Use of Estimates

The preparation of financial statements in conformity with U.S. generally accepted accounting principles (“GAAP”) requires us to make estimates and assumptions that affect the amounts reported in the consolidated financial statements and accompanying notes. Actual results could differ from those estimates.

Accounts Receivable

Accounts receivable relate primarily to customers located in North America, Western Europe and Asia, and are concentrated in the pharmaceutical, chemical, industrial and energy markets. To reduce credit risk, we perform credit investigations prior to accepting an order and, when necessary, require letters of credit to ensure payment.

Our estimate for uncollectible accounts receivable is based upon an analysis of our prior collection experience, specific customer creditworthiness, current economic trends within the industries we serve, specific customers’ ability to pay us and the length of time that the receivables are past due.

Inventories

Inventories are stated at the lower of cost or market determined by the last-in, first-out (“LIFO”) method in certain of our U.S. units and the first-in, first-out (“FIFO”) method for other U.S. and non-U.S. units. Inventory valuation reserves are determined based on our assessment of the market demand for our products and the on-hand quantities of inventory in relation to historical usage.

Inventory valuation reserves are determined based on our assessment of the demand for our products and the on-hand quantities of inventory in relation to historical usage. The inventory to which this reserve relates is still on-hand and will be sold or disposed of in the future. The expected selling price of this inventory approximates its net book value; therefore, there is no significant impact on gross margin when it is sold.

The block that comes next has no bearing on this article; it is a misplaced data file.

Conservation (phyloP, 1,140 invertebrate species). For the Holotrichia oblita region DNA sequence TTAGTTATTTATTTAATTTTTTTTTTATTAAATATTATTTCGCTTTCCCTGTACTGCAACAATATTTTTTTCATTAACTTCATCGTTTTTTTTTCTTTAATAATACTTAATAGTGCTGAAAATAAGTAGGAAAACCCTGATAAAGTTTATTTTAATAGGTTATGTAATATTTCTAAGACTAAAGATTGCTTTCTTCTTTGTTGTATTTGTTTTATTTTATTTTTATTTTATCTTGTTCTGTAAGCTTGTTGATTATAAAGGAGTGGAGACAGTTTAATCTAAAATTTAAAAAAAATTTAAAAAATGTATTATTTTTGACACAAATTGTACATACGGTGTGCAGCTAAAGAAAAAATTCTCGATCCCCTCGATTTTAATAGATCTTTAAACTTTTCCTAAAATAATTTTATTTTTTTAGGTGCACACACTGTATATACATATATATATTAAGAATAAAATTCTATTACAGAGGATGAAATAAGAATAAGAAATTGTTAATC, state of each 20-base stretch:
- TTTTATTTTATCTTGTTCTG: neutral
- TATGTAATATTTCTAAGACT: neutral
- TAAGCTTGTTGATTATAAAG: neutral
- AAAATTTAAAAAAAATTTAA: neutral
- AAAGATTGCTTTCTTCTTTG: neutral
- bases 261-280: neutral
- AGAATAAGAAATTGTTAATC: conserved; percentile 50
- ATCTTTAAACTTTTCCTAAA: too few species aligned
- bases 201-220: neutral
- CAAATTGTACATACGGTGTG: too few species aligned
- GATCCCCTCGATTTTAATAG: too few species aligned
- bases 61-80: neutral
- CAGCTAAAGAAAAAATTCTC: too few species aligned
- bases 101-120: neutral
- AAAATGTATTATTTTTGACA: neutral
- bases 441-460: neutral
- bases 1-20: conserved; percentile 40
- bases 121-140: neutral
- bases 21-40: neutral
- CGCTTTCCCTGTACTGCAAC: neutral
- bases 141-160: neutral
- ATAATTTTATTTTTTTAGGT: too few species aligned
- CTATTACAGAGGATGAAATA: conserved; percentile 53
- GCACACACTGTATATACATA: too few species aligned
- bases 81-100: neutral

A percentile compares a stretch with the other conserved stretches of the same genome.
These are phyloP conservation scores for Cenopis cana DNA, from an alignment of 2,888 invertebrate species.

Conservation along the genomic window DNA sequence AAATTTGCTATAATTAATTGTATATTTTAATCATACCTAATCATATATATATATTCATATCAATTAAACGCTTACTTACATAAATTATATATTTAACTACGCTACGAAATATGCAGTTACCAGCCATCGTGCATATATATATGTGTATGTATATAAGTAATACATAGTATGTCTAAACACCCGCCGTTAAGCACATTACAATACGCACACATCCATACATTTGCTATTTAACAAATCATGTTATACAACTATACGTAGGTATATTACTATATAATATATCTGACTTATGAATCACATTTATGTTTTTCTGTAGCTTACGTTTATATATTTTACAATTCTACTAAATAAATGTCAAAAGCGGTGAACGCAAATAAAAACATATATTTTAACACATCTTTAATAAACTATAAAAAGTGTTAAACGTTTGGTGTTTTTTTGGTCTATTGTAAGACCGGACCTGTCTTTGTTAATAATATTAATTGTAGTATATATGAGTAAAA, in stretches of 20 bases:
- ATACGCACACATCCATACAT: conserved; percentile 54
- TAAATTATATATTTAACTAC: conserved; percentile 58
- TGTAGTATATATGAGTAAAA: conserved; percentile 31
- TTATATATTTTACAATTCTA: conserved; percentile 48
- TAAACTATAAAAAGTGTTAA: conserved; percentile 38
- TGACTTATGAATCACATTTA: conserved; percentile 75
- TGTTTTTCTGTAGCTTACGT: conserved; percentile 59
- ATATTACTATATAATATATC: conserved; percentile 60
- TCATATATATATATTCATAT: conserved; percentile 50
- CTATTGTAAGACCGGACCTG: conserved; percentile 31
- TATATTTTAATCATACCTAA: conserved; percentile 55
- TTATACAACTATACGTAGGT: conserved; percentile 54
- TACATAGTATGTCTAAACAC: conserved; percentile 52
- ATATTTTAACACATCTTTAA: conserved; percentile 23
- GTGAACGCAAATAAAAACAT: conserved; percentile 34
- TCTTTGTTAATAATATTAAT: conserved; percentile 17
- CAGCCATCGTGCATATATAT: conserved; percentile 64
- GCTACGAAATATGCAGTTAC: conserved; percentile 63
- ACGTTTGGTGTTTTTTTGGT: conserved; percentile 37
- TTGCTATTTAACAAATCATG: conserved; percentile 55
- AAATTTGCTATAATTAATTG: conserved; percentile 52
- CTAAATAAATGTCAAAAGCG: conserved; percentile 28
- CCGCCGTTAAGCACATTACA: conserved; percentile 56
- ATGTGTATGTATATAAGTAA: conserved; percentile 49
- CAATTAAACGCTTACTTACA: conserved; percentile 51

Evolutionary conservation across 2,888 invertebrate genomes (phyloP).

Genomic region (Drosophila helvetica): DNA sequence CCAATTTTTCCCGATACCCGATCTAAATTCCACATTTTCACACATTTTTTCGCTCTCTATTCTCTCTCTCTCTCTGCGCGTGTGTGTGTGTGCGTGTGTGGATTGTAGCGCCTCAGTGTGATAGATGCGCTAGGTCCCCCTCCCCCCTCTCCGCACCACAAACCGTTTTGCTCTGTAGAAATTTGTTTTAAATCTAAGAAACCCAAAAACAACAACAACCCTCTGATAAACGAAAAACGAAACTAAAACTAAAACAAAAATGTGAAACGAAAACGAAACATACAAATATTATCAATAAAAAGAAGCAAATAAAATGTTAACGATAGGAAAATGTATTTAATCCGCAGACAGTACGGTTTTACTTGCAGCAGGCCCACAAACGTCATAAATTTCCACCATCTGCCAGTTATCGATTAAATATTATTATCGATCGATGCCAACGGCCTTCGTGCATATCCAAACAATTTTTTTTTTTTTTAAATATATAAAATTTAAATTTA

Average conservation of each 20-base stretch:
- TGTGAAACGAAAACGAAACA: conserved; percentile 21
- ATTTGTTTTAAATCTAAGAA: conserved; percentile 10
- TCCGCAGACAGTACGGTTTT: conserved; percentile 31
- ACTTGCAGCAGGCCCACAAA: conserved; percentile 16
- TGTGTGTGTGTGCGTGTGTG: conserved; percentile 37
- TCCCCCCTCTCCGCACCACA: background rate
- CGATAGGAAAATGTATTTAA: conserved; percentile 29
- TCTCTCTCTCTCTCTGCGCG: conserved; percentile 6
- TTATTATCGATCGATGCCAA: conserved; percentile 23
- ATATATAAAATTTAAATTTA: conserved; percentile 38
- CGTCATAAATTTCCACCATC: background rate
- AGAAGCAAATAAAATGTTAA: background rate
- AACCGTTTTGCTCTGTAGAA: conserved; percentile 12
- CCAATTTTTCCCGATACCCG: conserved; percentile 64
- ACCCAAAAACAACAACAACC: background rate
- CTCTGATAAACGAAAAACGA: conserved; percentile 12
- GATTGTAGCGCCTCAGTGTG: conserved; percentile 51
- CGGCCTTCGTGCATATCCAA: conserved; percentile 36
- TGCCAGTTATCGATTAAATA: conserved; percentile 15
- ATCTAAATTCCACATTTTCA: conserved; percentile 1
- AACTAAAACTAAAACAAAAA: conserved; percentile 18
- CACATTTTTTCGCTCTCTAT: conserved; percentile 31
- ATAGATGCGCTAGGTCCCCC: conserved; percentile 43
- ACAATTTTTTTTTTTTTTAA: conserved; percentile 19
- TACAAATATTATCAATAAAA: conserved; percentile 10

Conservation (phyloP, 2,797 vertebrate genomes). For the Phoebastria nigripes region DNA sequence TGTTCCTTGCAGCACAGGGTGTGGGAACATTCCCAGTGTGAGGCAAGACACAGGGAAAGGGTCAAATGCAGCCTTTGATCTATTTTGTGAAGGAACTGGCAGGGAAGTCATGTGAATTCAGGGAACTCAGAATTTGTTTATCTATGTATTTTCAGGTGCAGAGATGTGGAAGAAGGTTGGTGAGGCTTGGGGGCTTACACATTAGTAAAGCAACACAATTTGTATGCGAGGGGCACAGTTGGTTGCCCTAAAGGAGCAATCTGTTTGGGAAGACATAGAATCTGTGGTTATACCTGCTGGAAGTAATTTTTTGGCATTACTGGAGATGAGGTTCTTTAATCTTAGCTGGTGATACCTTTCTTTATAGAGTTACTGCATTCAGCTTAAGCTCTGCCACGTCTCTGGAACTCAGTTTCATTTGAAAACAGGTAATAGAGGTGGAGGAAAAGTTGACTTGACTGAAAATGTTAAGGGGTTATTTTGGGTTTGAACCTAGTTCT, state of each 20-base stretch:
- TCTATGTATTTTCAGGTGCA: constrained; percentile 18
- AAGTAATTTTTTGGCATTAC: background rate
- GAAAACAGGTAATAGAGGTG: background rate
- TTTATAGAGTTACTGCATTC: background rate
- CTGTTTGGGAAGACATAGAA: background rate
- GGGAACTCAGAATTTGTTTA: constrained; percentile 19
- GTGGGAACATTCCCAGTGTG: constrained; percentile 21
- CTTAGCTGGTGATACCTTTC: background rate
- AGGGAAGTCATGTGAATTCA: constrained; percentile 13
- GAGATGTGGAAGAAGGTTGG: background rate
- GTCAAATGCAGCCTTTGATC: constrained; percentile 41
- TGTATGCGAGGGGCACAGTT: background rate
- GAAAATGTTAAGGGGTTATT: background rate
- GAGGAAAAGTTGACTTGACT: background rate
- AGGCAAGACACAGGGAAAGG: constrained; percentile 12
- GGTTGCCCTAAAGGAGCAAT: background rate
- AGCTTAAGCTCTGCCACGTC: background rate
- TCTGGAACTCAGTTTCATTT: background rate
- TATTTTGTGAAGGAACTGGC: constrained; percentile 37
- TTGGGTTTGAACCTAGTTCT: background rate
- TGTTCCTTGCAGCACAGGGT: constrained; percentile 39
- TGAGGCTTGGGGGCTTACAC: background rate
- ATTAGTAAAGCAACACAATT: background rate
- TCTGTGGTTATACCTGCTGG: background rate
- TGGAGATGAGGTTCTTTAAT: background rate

Goodwill and Other Intangible Assets

Goodwill is the excess of the purchase price paid over the value of net assets of businesses acquired. Goodwill is not amortized, but has been tested for impairment on an annual basis, or more frequently as impairment indicators arise, using a fair market value approach, at the reporting unit level. We recognize an impairment charge for any amount by which the carrying amount of goodwill exceeds its fair value. Impairment tests are performed each year based on August 31 financial information. Other definite-lived intangible assets are evaluated periodically and when events or circumstances indicate a possible inability to recover their carrying amount. Losses, if any, resulting from impairment tests are reflected in income before interest and income taxes in our Consolidated Statement of Income.

Amortization of other definite-lived intangible assets is generally calculated on the straight-line basis using the following lives:

 

Technology    15 years
Patents, trademarks and tradenames    14 to 20 years
Customer relationships    10 to 20 years
Non-compete agreements    3 to 5 years
Financing costs    3 to 5 years
Backlog    up to 1 year

 

31


Property, Plant and Equipment

Property, plant and equipment are stated at cost. Depreciation expense is recorded over the estimated useful life of the asset on the straight-line method using the following lives: